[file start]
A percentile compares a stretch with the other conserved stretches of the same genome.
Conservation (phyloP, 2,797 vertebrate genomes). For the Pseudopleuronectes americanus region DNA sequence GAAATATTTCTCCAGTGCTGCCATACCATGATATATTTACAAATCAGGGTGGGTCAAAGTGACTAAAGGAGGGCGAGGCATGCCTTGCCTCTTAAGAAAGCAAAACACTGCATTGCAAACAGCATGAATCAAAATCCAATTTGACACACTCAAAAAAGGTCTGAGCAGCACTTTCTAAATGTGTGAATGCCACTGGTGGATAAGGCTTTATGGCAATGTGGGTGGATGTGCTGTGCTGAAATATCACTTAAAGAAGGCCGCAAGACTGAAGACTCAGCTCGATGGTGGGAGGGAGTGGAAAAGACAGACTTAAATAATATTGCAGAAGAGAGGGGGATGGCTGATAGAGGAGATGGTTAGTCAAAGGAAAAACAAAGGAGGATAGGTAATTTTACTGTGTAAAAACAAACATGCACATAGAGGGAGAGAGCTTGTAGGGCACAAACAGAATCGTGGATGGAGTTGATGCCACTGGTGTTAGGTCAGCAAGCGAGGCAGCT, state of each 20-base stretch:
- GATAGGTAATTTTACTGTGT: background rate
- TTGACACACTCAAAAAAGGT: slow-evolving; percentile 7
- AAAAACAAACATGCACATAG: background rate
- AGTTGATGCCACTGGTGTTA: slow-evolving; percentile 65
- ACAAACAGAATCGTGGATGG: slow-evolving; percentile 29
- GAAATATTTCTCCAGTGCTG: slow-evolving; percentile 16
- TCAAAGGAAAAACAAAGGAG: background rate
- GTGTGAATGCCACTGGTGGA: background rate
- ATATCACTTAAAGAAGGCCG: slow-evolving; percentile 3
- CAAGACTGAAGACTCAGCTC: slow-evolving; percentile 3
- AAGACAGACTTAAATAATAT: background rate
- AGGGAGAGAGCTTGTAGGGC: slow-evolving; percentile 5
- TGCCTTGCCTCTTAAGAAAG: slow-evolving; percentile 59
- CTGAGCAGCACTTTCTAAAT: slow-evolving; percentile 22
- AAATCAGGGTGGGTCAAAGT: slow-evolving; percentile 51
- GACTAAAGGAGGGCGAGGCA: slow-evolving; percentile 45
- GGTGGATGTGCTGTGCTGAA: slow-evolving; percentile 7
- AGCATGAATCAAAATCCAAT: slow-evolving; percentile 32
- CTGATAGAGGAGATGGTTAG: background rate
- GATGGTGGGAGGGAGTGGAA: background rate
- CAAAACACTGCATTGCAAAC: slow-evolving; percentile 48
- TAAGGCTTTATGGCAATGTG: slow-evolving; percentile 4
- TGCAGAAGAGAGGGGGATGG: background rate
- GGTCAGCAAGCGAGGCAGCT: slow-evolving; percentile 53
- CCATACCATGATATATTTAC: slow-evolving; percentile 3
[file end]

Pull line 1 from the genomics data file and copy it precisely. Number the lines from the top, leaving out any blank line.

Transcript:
A percentile compares a stretch with the other conserved stretches of the same genome.